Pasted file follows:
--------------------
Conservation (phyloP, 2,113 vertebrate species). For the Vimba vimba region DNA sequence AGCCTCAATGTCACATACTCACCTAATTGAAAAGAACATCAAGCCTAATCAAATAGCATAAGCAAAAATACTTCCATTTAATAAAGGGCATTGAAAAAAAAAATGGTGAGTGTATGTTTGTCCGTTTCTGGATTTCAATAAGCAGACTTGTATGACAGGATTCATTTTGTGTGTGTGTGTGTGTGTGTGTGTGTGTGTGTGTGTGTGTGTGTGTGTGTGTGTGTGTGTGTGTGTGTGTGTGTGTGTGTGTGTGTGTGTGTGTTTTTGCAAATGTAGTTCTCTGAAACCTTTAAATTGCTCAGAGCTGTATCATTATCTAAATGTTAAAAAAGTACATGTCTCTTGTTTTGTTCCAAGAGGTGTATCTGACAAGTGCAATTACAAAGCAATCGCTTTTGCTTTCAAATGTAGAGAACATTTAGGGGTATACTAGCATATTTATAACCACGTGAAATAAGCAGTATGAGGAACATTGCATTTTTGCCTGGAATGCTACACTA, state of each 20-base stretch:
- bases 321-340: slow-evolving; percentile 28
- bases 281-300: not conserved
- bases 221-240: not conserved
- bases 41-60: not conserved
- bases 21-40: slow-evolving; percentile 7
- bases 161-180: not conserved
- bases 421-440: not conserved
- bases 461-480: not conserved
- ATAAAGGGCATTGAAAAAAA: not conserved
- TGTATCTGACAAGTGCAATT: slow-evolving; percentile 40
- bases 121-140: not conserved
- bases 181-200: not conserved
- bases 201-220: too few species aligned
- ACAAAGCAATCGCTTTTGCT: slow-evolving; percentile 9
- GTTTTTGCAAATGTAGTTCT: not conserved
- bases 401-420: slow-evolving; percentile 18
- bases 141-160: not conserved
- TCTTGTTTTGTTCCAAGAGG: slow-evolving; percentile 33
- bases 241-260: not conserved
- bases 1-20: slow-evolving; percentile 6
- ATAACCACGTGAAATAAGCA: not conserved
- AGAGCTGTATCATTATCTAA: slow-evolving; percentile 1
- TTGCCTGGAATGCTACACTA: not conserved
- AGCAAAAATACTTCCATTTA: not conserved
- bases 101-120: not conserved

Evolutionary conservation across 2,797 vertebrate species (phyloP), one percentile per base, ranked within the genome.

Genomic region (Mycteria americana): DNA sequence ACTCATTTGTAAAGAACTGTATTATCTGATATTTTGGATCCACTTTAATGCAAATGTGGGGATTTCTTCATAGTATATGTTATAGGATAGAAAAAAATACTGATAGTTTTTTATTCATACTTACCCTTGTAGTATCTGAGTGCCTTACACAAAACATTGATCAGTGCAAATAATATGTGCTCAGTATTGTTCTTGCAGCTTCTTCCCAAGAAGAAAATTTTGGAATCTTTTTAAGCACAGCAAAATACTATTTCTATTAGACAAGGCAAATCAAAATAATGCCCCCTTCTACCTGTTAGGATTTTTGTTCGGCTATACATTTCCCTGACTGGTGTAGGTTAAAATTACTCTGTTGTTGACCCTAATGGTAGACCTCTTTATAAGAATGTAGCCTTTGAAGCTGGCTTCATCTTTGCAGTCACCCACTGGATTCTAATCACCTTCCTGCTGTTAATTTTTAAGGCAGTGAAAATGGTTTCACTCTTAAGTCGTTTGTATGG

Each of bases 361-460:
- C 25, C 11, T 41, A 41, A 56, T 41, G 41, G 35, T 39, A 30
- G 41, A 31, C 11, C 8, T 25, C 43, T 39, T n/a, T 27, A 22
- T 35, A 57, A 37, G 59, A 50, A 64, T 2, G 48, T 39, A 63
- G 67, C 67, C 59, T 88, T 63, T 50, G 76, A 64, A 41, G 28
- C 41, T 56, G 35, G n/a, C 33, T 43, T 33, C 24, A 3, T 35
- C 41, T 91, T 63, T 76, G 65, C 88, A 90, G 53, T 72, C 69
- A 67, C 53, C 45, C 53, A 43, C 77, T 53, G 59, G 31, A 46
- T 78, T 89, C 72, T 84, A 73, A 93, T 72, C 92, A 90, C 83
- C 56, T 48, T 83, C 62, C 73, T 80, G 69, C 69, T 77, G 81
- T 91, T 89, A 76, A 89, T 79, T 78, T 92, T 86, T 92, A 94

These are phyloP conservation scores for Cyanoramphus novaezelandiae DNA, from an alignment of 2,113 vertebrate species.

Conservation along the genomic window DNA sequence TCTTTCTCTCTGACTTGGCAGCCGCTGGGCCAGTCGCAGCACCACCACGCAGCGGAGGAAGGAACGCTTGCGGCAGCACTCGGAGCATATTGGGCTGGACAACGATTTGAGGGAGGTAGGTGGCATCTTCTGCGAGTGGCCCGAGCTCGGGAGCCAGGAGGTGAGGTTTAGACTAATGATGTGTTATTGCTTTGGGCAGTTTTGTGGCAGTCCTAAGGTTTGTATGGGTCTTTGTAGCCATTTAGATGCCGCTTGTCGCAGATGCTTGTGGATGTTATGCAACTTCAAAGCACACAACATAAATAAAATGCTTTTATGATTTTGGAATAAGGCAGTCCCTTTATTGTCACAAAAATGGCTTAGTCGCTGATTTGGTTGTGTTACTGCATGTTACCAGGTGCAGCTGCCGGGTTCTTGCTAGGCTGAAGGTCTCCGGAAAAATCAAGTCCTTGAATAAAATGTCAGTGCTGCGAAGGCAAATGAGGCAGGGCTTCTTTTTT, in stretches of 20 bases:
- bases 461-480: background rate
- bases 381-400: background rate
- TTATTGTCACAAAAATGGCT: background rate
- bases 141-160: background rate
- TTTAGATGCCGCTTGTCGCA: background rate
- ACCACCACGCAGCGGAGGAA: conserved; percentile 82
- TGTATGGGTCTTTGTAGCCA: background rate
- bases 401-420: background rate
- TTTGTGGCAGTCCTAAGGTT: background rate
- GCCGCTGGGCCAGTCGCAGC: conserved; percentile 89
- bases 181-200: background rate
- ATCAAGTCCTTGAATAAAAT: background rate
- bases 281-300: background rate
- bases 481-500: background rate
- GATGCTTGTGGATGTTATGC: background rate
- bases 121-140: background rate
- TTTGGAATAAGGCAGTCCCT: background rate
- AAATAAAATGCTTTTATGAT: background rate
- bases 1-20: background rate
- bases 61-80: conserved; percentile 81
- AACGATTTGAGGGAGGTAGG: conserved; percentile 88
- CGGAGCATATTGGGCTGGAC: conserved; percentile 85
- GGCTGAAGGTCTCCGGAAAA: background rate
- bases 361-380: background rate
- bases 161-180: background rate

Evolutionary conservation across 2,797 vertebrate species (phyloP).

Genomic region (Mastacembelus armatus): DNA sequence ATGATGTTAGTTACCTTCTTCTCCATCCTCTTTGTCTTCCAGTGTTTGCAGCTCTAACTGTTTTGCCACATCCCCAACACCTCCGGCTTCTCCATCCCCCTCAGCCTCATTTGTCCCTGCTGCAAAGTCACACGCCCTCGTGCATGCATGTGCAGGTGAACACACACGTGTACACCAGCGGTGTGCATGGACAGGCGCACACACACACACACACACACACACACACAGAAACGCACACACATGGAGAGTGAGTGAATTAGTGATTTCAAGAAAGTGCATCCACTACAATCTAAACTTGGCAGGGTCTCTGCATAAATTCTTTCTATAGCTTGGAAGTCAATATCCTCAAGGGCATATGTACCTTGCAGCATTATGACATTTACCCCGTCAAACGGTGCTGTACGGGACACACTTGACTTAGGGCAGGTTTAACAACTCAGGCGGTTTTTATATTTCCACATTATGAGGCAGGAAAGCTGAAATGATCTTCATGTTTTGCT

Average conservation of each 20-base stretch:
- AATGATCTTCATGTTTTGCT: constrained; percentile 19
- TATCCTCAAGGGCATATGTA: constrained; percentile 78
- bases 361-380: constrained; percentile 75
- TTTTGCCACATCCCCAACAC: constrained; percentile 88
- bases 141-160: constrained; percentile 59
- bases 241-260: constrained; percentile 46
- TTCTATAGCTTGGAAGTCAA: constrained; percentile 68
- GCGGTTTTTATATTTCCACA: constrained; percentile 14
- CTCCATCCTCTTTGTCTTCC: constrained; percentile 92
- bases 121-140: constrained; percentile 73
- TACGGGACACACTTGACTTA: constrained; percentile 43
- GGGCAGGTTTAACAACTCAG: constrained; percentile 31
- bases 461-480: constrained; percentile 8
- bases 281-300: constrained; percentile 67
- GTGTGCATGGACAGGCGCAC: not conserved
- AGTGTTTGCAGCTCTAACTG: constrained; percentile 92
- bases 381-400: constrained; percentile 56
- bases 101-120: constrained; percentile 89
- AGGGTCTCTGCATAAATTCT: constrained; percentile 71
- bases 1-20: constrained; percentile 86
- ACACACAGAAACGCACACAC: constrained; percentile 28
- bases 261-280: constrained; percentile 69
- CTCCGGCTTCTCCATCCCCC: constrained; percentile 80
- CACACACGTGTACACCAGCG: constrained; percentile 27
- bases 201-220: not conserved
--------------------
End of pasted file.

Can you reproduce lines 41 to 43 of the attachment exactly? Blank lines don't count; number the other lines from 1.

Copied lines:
Conservation along the genomic window DNA sequence TCTTTCTCTCTGACTTGGCAGCCGCTGGGCCAGTCGCAGCACCACCACGCAGCGGAGGAAGGAACGCTTGCGGCAGCACTCGGAGCATATTGGGCTGGACAACGATTTGAGGGAGGTAGGTGGCATCTTCTGCGAGTGGCCCGAGCTCGGGAGCCAGGAGGTGAGGTTTAGACTAATGATGTGTTATTGCTTTGGGCAGTTTTGTGGCAGTCCTAAGGTTTGTATGGGTCTTTGTAGCCATTTAGATGCCGCTTGTCGCAGATGCTTGTGGATGTTATGCAACTTCAAAGCACACAACATAAATAAAATGCTTTTATGATTTTGGAATAAGGCAGTCCCTTTATTGTCACAAAAATGGCTTAGTCGCTGATTTGGTTGTGTTACTGCATGTTACCAGGTGCAGCTGCCGGGTTCTTGCTAGGCTGAAGGTCTCCGGAAAAATCAAGTCCTTGAATAAAATGTCAGTGCTGCGAAGGCAAATGAGGCAGGGCTTCTTTTTT, in stretches of 20 bases:
- bases 461-480: background rate
- bases 381-400: background rate